Oakland is considering banning the use of facial recognition software by city departments, including police, a move that could make it one of the first cities in the country to issue a prohibition on the technology.
Restricting use of the software is necessary, proponents say, because it poses human rights violations and privacy concerns, particularly for people of color.
The San Francisco Board of Supervisors is scheduled to vote Tuesday on a similar policy to ban the use of facial recognition technology and to require board approval for any departments purchasing new surveillance devices.
Oakland’s Privacy Advisory Commission voted unanimously last week to support a proposal that would ban the use of the software. Introduced by Chairman Brian Hofer and Commissioner Heather Patterson, the proposal would amend the city’s current surveillance ordinance and prevent city departments from adopting any facial recognition technology and from using information obtained by the software.
“We have a right to be anonymous in public, to move about and freely associate,” Hofer said. “With facial recognition technology, those rights would be infringed. In the private sector, facial recognition software is being used very fast. We wanted to stop it before it gets out in the wild.”
The proposal is under review by the city attorney and administrator. It will be heard later this month at the Public Safety Committee. If the proposal is passed by the committee, it will be presented to the City Council as early as June.
Johnna Watson, a spokesman for Oakland police, said the department does not use facial recognition software.
Oakland currently has one of the strongest surveillance ordinances in the country. Passed in 2018, it requires that any proposal involving the use of surveillance be heard in a public discussion. City departments are required to produce annual reports on their surveillance technology.
Sameena Usman, government relations coordinator at the Council on American-Islamic Relations in the San Francisco Bay Area, said the Muslim American community nationwide has been subjected to surveillance by law enforcement.
A lawsuit filed by the ACLU in 2010 forced the FBI to turn over more than 50,000 pages of documents that showed the federal agency’s San Francisco agents had taken notes on the religious activities of Muslims from 2004 to 2010.
It’s important to eliminate the possibility that facial recognition software could be used, Usman said, to mend a fragmented relationship between law enforcement and the Muslim community.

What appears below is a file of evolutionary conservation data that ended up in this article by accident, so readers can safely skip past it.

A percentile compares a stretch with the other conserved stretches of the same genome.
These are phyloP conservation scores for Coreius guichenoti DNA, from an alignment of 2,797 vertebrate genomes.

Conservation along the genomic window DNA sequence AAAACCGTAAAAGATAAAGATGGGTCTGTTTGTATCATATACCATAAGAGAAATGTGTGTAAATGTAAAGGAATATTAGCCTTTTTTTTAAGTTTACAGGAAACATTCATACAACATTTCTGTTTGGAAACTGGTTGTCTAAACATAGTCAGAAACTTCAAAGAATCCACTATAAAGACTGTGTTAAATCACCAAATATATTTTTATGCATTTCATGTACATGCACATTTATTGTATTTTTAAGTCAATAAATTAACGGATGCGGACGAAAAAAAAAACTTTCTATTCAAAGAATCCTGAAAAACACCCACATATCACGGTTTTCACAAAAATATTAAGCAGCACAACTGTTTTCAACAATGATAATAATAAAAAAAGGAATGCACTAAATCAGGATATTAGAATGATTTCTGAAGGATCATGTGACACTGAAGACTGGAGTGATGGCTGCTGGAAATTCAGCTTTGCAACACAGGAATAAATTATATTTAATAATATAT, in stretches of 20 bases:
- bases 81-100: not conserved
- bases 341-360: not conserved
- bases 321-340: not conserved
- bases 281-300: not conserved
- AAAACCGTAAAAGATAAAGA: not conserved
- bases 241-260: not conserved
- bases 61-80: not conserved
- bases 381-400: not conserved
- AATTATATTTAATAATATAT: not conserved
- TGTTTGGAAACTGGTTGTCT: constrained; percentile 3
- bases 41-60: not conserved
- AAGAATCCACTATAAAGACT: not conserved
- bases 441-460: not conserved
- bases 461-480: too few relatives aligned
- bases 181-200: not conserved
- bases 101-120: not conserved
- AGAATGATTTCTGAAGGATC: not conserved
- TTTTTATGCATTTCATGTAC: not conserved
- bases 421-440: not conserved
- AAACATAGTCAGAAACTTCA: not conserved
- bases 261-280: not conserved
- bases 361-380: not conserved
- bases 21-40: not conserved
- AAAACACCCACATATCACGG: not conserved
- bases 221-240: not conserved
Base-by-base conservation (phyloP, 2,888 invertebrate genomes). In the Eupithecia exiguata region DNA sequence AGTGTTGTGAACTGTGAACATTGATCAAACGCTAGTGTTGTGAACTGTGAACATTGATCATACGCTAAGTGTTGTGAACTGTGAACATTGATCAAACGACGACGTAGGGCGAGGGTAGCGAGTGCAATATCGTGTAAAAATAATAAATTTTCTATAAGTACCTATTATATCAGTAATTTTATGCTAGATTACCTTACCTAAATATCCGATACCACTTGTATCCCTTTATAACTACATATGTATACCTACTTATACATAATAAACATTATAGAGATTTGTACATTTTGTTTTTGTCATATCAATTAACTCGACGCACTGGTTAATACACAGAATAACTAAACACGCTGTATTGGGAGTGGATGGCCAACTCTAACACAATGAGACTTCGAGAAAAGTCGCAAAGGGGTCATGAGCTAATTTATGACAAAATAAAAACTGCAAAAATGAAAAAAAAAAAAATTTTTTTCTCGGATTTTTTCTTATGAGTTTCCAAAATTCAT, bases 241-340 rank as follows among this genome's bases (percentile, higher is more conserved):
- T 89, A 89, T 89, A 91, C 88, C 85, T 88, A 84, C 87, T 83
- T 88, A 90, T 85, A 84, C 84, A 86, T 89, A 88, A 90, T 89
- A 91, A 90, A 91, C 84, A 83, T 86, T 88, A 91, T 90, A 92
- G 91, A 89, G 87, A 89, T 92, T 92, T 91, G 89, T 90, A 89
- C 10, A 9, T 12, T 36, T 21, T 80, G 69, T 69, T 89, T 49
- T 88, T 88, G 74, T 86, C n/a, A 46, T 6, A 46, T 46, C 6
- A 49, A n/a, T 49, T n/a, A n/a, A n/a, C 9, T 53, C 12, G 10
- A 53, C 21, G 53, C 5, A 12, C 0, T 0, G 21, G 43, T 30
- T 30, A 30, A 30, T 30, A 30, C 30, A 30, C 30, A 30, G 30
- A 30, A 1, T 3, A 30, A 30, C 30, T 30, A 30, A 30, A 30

“Communities of color, including the American Muslim community, have been concerned over surveillance and being able to practice our First Amendment right to practice our religion openly without having to be concerned of surveillance,” she said. “We’ve seen surveillance in the past of our communities and while we have a robust surveillance ordinance (in Oakland), we want to ensure that facial recognition technology is not included among the technologies used by Oakland police.”
Council Member Noel Gallo said he would support the use of facial recognition software because Oakland police could use all the help they can get — though he would not comment on the current proposal.
“In Oakland, we do have a good amount of crime,” Gallo said. “It’s just a form of public safety since I don’t have the police staffing necessary to protect our children and families. If you do the crime, you should also be clearly identified.”
But Council President Rebecca Kaplan said banning the technology sends an important message to residents that the city is working to prevent the use of any systems that could “unjustly” harm people. She said she would support legislation to ban facial recognition software because of its impact on communities of color.
“Facial recognition systems have been abused and also disproportionately incorrectly identify people of color, putting people at risk of false arrest,” she said.
A study released in January 2018 by the M.I.T. Media Lab found that facial recognition software incorrectly identified up to 35 percent of darker-skinned women. In 2016, Georgetown University estimated that 117 million Americans were in law enforcement facial recognition databases. The study found police facial recognition technology disproportionately affects African Americans.
“These systems will not make us safer,” said Matt Cagle, a technology and civil liberties attorney with the American Civil Liberties Union of Northern California. “By preventing the spread of facial surveillance technology, Oakland gives itself the opportunity to focus on real public safety solutions, like listening to the community, following their surveillance ordinance that requires a community conversation about public safety issues. This presents a real opportunity to work on those relationships.”
If the ban is passed by the City Council, the city’s current surveillance ordinance would be amended to include the ban.
“The concern (with facial recognition) is so great that we are saying, ‘Let’s not do this. Let’s not even go down this road,’” Hofer said.
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